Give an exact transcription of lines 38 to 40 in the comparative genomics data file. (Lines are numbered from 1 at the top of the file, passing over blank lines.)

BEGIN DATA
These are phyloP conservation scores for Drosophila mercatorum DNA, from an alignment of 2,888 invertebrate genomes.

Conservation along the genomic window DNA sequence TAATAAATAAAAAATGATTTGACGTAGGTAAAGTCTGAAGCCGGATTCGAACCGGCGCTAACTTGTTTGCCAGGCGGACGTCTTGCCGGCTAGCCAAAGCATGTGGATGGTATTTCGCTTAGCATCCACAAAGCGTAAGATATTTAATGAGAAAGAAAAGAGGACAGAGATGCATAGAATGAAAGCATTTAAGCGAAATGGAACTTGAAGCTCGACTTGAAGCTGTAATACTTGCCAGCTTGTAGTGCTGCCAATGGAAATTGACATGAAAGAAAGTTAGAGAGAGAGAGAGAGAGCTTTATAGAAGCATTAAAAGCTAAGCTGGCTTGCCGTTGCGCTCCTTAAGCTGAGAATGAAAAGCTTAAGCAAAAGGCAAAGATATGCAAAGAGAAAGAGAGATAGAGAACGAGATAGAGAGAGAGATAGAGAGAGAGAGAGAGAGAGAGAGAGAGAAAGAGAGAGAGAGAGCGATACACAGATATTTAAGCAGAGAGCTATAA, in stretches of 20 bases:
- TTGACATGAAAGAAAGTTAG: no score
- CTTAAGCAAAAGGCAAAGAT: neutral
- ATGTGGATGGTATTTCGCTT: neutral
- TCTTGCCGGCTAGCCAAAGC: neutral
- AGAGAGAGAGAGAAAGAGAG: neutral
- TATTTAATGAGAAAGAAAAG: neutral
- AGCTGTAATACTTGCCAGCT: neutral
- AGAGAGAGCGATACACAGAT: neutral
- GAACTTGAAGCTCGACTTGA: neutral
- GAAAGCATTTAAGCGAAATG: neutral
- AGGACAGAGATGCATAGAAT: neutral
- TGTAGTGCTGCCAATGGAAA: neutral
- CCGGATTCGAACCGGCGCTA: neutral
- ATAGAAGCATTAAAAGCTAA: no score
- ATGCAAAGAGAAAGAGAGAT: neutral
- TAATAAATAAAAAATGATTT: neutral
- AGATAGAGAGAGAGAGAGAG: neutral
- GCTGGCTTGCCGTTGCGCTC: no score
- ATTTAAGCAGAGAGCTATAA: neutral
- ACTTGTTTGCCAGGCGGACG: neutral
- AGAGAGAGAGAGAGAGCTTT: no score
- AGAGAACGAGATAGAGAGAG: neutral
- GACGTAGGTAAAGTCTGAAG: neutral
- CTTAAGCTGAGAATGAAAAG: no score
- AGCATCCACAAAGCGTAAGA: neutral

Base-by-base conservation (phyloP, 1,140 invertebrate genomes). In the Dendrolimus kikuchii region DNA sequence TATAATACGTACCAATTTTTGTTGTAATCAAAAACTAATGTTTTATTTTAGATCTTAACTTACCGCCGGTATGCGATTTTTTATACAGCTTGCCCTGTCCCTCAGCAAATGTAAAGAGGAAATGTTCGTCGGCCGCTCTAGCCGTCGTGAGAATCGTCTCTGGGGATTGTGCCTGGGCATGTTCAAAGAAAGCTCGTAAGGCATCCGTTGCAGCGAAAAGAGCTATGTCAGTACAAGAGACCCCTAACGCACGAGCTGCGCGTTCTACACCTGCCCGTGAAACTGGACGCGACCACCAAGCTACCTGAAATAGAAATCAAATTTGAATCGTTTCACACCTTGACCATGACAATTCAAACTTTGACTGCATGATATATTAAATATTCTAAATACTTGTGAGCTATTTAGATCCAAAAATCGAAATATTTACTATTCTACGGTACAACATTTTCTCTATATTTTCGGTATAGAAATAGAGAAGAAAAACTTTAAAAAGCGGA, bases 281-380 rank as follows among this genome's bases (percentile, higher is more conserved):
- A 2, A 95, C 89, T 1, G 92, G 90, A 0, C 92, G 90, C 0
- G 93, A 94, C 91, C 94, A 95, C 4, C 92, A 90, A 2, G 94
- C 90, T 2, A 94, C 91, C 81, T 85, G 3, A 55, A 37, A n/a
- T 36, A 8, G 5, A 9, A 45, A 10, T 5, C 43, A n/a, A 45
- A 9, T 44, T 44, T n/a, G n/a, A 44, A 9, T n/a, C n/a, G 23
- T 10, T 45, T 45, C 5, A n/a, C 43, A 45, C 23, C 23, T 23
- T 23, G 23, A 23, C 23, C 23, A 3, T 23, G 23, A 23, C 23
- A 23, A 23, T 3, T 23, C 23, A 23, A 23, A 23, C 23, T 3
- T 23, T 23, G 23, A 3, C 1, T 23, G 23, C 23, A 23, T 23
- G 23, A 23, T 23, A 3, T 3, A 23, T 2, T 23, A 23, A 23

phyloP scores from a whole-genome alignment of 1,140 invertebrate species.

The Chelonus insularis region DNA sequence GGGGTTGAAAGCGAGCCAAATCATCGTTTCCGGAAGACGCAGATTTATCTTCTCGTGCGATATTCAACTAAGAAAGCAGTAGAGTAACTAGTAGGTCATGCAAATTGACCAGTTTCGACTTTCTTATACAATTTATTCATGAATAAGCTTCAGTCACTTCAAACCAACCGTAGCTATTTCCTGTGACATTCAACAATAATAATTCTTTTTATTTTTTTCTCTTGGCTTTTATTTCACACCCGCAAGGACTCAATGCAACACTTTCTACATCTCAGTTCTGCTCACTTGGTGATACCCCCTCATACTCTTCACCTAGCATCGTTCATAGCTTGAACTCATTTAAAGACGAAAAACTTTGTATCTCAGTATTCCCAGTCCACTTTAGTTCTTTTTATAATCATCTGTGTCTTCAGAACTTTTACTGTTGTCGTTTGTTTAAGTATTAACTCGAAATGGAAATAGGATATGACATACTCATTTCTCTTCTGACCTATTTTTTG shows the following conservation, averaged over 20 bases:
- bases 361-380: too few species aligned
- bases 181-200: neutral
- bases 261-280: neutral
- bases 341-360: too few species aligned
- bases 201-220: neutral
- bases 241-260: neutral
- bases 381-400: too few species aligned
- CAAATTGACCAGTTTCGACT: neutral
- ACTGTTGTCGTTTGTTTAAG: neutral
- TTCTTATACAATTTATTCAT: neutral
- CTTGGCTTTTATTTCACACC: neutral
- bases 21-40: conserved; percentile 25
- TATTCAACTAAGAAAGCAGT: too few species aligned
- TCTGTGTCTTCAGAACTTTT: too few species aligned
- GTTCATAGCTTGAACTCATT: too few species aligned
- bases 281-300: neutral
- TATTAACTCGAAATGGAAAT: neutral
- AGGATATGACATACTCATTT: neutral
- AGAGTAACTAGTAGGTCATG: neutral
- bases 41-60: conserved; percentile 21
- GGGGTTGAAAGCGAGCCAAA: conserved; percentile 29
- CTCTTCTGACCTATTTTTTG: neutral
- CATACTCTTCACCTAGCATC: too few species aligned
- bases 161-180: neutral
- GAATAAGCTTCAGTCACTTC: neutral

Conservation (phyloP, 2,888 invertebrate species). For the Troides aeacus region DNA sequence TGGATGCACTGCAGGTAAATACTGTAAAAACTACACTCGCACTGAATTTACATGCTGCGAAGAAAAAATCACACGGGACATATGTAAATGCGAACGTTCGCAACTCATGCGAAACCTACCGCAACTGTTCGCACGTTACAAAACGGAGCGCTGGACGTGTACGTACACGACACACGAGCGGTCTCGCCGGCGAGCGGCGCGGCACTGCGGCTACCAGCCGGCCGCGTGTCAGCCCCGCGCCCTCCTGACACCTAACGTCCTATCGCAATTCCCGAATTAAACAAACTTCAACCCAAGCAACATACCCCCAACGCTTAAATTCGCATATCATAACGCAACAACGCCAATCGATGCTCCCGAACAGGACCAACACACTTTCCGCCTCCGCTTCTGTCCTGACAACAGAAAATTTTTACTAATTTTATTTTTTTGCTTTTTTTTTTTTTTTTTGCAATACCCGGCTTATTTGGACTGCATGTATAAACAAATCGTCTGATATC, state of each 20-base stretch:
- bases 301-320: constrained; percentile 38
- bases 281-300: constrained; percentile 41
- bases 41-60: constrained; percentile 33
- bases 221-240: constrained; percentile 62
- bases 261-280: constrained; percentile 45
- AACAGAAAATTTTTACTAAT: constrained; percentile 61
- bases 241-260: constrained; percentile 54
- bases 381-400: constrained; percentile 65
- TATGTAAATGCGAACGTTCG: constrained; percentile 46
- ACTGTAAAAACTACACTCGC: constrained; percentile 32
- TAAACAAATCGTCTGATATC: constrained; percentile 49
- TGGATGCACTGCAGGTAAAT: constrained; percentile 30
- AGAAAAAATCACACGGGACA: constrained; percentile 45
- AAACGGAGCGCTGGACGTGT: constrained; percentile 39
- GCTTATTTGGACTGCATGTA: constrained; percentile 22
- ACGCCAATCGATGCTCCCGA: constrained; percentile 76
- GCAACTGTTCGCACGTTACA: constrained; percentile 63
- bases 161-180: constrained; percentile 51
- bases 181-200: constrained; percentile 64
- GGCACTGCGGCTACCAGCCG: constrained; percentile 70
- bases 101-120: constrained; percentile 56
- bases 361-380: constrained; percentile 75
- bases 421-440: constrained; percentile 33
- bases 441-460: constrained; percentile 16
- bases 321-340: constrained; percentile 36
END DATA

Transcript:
- G 23, A 23, T 23, A 3, T 3, A 23, T 2, T 23, A 23, A 23

phyloP scores from a whole-genome alignment of 1,140 invertebrate species.

The Chelonus insularis region DNA sequence GGGGTTGAAAGCGAGCCAAATCATCGTTTCCGGAAGACGCAGATTTATCTTCTCGTGCGATATTCAACTAAGAAAGCAGTAGAGTAACTAGTAGGTCATGCAAATTGACCAGTTTCGACTTTCTTATACAATTTATTCATGAATAAGCTTCAGTCACTTCAAACCAACCGTAGCTATTTCCTGTGACATTCAACAATAATAATTCTTTTTATTTTTTTCTCTTGGCTTTTATTTCACACCCGCAAGGACTCAATGCAACACTTTCTACATCTCAGTTCTGCTCACTTGGTGATACCCCCTCATACTCTTCACCTAGCATCGTTCATAGCTTGAACTCATTTAAAGACGAAAAACTTTGTATCTCAGTATTCCCAGTCCACTTTAGTTCTTTTTATAATCATCTGTGTCTTCAGAACTTTTACTGTTGTCGTTTGTTTAAGTATTAACTCGAAATGGAAATAGGATATGACATACTCATTTCTCTTCTGACCTATTTTTTG shows the following conservation, averaged over 20 bases: